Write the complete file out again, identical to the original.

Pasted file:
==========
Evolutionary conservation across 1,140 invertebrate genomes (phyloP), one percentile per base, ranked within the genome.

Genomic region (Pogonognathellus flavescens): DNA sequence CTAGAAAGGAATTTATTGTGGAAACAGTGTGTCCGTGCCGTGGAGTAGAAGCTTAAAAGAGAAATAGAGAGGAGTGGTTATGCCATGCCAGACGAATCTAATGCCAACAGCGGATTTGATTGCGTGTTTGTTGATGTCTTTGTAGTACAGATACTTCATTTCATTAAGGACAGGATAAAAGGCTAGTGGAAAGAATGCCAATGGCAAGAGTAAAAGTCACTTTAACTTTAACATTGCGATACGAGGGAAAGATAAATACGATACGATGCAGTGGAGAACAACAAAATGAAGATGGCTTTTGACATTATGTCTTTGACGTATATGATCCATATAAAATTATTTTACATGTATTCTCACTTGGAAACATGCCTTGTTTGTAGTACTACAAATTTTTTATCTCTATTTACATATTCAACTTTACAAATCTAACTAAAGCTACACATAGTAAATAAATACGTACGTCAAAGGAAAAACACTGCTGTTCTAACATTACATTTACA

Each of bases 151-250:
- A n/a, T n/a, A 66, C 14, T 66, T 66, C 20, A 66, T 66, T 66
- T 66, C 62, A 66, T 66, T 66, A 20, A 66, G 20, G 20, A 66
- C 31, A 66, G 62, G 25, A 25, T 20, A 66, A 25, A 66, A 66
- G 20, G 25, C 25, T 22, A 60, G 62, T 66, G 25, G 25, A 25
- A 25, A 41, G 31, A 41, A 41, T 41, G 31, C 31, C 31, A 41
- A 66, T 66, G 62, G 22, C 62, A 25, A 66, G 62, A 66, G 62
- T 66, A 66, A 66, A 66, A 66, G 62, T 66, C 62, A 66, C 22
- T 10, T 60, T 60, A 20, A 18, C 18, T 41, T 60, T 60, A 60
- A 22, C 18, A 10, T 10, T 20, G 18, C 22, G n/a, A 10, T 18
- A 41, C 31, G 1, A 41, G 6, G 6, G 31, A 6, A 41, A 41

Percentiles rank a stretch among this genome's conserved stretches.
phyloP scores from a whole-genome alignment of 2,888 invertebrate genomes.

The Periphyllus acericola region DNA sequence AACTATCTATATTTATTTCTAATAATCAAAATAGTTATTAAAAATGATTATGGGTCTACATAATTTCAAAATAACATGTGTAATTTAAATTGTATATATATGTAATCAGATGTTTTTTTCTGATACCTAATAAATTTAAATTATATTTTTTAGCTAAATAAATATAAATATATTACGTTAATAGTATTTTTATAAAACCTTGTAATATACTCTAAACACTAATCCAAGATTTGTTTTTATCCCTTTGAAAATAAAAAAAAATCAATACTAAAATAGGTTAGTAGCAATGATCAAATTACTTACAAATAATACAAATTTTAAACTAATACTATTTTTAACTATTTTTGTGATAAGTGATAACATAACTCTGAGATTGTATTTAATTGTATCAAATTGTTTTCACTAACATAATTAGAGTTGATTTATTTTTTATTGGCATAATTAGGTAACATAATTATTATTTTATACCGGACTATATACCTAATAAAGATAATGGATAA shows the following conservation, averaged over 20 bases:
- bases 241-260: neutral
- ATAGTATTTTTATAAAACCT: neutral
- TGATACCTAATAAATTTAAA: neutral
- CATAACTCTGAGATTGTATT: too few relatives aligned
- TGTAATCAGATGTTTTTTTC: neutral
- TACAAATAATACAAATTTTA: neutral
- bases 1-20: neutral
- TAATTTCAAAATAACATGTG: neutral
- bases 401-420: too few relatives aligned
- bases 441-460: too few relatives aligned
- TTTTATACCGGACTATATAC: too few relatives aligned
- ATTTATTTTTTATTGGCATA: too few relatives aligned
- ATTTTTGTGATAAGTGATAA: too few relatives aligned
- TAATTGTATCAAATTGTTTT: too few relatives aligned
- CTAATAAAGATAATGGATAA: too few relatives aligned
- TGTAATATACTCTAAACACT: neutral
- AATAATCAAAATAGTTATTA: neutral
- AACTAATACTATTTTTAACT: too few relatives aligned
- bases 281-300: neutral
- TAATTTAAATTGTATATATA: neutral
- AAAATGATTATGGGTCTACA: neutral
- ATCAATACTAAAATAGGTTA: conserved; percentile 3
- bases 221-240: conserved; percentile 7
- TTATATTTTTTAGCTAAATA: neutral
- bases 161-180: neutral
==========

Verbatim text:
Evolutionary conservation across 1,140 invertebrate genomes (phyloP), one percentile per base, ranked within the genome.

Genomic region (Pogonognathellus flavescens): DNA sequence CTAGAAAGGAATTTATTGTGGAAACAGTGTGTCCGTGCCGTGGAGTAGAAGCTTAAAAGAGAAATAGAGAGGAGTGGTTATGCCATGCCAGACGAATCTAATGCCAACAGCGGATTTGATTGCGTGTTTGTTGATGTCTTTGTAGTACAGATACTTCATTTCATTAAGGACAGGATAAAAGGCTAGTGGAAAGAATGCCAATGGCAAGAGTAAAAGTCACTTTAACTTTAACATTGCGATACGAGGGAAAGATAAATACGATACGATGCAGTGGAGAACAACAAAATGAAGATGGCTTTTGACATTATGTCTTTGACGTATATGATCCATATAAAATTATTTTACATGTATTCTCACTTGGAAACATGCCTTGTTTGTAGTACTACAAATTTTTTATCTCTATTTACATATTCAACTTTACAAATCTAACTAAAGCTACACATAGTAAATAAATACGTACGTCAAAGGAAAAACACTGCTGTTCTAACATTACATTTACA

Each of bases 151-250:
- A n/a, T n/a, A 66, C 14, T 66, T 66, C 20, A 66, T 66, T 66
- T 66, C 62, A 66, T 66, T 66, A 20, A 66, G 20, G 20, A 66
- C 31, A 66, G 62, G 25, A 25, T 20, A 66, A 25, A 66, A 66
- G 20, G 25, C 25, T 22, A 60, G 62, T 66, G 25, G 25, A 25
- A 25, A 41, G 31, A 41, A 41, T 41, G 31, C 31, C 31, A 41
- A 66, T 66, G 62, G 22, C 62, A 25, A 66, G 62, A 66, G 62
- T 66, A 66, A 66, A 66, A 66, G 62, T 66, C 62, A 66, C 22
- T 10, T 60, T 60, A 20, A 18, C 18, T 41, T 60, T 60, A 60
- A 22, C 18, A 10, T 10, T 20, G 18, C 22, G n/a, A 10, T 18
- A 41, C 31, G 1, A 41, G 6, G 6, G 31, A 6, A 41, A 41

Percentiles rank a stretch among this genome's conserved stretches.
phyloP scores from a whole-genome alignment of 2,888 invertebrate genomes.

The Periphyllus acericola region DNA sequence AACTATCTATATTTATTTCTAATAATCAAAATAGTTATTAAAAATGATTATGGGTCTACATAATTTCAAAATAACATGTGTAATTTAAATTGTATATATATGTAATCAGATGTTTTTTTCTGATACCTAATAAATTTAAATTATATTTTTTAGCTAAATAAATATAAATATATTACGTTAATAGTATTTTTATAAAACCTTGTAATATACTCTAAACACTAATCCAAGATTTGTTTTTATCCCTTTGAAAATAAAAAAAAATCAATACTAAAATAGGTTAGTAGCAATGATCAAATTACTTACAAATAATACAAATTTTAAACTAATACTATTTTTAACTATTTTTGTGATAAGTGATAACATAACTCTGAGATTGTATTTAATTGTATCAAATTGTTTTCACTAACATAATTAGAGTTGATTTATTTTTTATTGGCATAATTAGGTAACATAATTATTATTTTATACCGGACTATATACCTAATAAAGATAATGGATAA shows the following conservation, averaged over 20 bases:
- bases 241-260: neutral
- ATAGTATTTTTATAAAACCT: neutral
- TGATACCTAATAAATTTAAA: neutral
- CATAACTCTGAGATTGTATT: too few relatives aligned
- TGTAATCAGATGTTTTTTTC: neutral
- TACAAATAATACAAATTTTA: neutral
- bases 1-20: neutral
- TAATTTCAAAATAACATGTG: neutral
- bases 401-420: too few relatives aligned
- bases 441-460: too few relatives aligned
- TTTTATACCGGACTATATAC: too few relatives aligned
- ATTTATTTTTTATTGGCATA: too few relatives aligned
- ATTTTTGTGATAAGTGATAA: too few relatives aligned
- TAATTGTATCAAATTGTTTT: too few relatives aligned
- CTAATAAAGATAATGGATAA: too few relatives aligned
- TGTAATATACTCTAAACACT: neutral
- AATAATCAAAATAGTTATTA: neutral
- AACTAATACTATTTTTAACT: too few relatives aligned
- bases 281-300: neutral
- TAATTTAAATTGTATATATA: neutral
- AAAATGATTATGGGTCTACA: neutral
- ATCAATACTAAAATAGGTTA: conserved; percentile 3
- bases 221-240: conserved; percentile 7
- TTATATTTTTTAGCTAAATA: neutral
- bases 161-180: neutral